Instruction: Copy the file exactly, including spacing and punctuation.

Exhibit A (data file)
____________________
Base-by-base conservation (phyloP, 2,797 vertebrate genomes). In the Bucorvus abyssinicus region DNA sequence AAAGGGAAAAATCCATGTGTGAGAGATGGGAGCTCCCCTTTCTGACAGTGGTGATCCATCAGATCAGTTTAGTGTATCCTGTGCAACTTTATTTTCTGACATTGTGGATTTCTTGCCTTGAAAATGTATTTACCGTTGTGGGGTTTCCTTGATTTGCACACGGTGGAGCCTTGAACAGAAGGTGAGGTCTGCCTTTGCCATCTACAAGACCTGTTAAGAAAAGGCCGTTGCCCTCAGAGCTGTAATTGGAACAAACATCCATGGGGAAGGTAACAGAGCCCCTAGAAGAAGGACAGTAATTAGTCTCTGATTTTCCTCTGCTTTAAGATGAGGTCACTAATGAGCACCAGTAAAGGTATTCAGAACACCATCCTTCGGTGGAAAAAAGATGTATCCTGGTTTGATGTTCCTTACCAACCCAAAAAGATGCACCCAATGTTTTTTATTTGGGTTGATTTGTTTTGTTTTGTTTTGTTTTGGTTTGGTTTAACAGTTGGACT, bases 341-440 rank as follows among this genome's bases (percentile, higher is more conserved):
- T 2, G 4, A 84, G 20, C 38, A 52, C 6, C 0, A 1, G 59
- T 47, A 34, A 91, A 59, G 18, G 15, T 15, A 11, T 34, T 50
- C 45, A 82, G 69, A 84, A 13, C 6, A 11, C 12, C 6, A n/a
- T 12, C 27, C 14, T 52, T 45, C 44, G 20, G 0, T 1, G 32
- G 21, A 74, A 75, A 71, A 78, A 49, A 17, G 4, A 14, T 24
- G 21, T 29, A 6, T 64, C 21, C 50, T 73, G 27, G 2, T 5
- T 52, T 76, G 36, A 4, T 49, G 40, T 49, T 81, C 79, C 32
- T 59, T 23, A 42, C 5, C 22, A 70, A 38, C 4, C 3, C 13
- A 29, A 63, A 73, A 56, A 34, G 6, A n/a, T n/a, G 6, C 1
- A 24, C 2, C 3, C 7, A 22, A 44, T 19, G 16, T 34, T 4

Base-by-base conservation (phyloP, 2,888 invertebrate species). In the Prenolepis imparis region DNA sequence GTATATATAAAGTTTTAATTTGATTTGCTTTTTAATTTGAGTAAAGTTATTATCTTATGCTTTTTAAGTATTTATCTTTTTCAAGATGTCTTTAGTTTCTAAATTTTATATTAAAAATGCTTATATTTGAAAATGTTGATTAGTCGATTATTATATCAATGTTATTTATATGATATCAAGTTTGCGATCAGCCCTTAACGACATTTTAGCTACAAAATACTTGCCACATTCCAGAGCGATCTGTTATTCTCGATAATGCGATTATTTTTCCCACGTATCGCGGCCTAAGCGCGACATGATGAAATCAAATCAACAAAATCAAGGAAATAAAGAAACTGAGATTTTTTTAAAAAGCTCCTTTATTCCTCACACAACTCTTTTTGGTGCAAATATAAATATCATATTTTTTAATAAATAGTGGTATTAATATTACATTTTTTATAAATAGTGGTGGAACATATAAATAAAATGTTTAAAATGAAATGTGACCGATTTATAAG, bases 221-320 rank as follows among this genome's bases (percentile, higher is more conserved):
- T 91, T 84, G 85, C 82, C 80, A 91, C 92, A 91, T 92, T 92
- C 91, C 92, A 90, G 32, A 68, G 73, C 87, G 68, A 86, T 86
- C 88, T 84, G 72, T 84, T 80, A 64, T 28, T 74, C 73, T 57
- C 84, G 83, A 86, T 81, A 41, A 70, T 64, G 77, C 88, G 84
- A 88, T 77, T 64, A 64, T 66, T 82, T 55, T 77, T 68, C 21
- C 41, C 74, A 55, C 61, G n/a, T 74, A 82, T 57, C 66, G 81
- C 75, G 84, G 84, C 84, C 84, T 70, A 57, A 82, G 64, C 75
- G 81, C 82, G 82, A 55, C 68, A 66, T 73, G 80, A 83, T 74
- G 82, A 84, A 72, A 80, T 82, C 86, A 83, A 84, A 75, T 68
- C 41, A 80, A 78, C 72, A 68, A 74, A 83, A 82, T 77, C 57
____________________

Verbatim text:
Base-by-base conservation (phyloP, 2,797 vertebrate genomes). In the Bucorvus abyssinicus region DNA sequence AAAGGGAAAAATCCATGTGTGAGAGATGGGAGCTCCCCTTTCTGACAGTGGTGATCCATCAGATCAGTTTAGTGTATCCTGTGCAACTTTATTTTCTGACATTGTGGATTTCTTGCCTTGAAAATGTATTTACCGTTGTGGGGTTTCCTTGATTTGCACACGGTGGAGCCTTGAACAGAAGGTGAGGTCTGCCTTTGCCATCTACAAGACCTGTTAAGAAAAGGCCGTTGCCCTCAGAGCTGTAATTGGAACAAACATCCATGGGGAAGGTAACAGAGCCCCTAGAAGAAGGACAGTAATTAGTCTCTGATTTTCCTCTGCTTTAAGATGAGGTCACTAATGAGCACCAGTAAAGGTATTCAGAACACCATCCTTCGGTGGAAAAAAGATGTATCCTGGTTTGATGTTCCTTACCAACCCAAAAAGATGCACCCAATGTTTTTTATTTGGGTTGATTTGTTTTGTTTTGTTTTGTTTTGGTTTGGTTTAACAGTTGGACT, bases 341-440 rank as follows among this genome's bases (percentile, higher is more conserved):
- T 2, G 4, A 84, G 20, C 38, A 52, C 6, C 0, A 1, G 59
- T 47, A 34, A 91, A 59, G 18, G 15, T 15, A 11, T 34, T 50
- C 45, A 82, G 69, A 84, A 13, C 6, A 11, C 12, C 6, A n/a
- T 12, C 27, C 14, T 52, T 45, C 44, G 20, G 0, T 1, G 32
- G 21, A 74, A 75, A 71, A 78, A 49, A 17, G 4, A 14, T 24
- G 21, T 29, A 6, T 64, C 21, C 50, T 73, G 27, G 2, T 5
- T 52, T 76, G 36, A 4, T 49, G 40, T 49, T 81, C 79, C 32
- T 59, T 23, A 42, C 5, C 22, A 70, A 38, C 4, C 3, C 13
- A 29, A 63, A 73, A 56, A 34, G 6, A n/a, T n/a, G 6, C 1
- A 24, C 2, C 3, C 7, A 22, A 44, T 19, G 16, T 34, T 4

Base-by-base conservation (phyloP, 2,888 invertebrate species). In the Prenolepis imparis region DNA sequence GTATATATAAAGTTTTAATTTGATTTGCTTTTTAATTTGAGTAAAGTTATTATCTTATGCTTTTTAAGTATTTATCTTTTTCAAGATGTCTTTAGTTTCTAAATTTTATATTAAAAATGCTTATATTTGAAAATGTTGATTAGTCGATTATTATATCAATGTTATTTATATGATATCAAGTTTGCGATCAGCCCTTAACGACATTTTAGCTACAAAATACTTGCCACATTCCAGAGCGATCTGTTATTCTCGATAATGCGATTATTTTTCCCACGTATCGCGGCCTAAGCGCGACATGATGAAATCAAATCAACAAAATCAAGGAAATAAAGAAACTGAGATTTTTTTAAAAAGCTCCTTTATTCCTCACACAACTCTTTTTGGTGCAAATATAAATATCATATTTTTTAATAAATAGTGGTATTAATATTACATTTTTTATAAATAGTGGTGGAACATATAAATAAAATGTTTAAAATGAAATGTGACCGATTTATAAG, bases 221-320 rank as follows among this genome's bases (percentile, higher is more conserved):
- T 91, T 84, G 85, C 82, C 80, A 91, C 92, A 91, T 92, T 92
- C 91, C 92, A 90, G 32, A 68, G 73, C 87, G 68, A 86, T 86
- C 88, T 84, G 72, T 84, T 80, A 64, T 28, T 74, C 73, T 57
- C 84, G 83, A 86, T 81, A 41, A 70, T 64, G 77, C 88, G 84
- A 88, T 77, T 64, A 64, T 66, T 82, T 55, T 77, T 68, C 21
- C 41, C 74, A 55, C 61, G n/a, T 74, A 82, T 57, C 66, G 81
- C 75, G 84, G 84, C 84, C 84, T 70, A 57, A 82, G 64, C 75
- G 81, C 82, G 82, A 55, C 68, A 66, T 73, G 80, A 83, T 74
- G 82, A 84, A 72, A 80, T 82, C 86, A 83, A 84, A 75, T 68
- C 41, A 80, A 78, C 72, A 68, A 74, A 83, A 82, T 77, C 57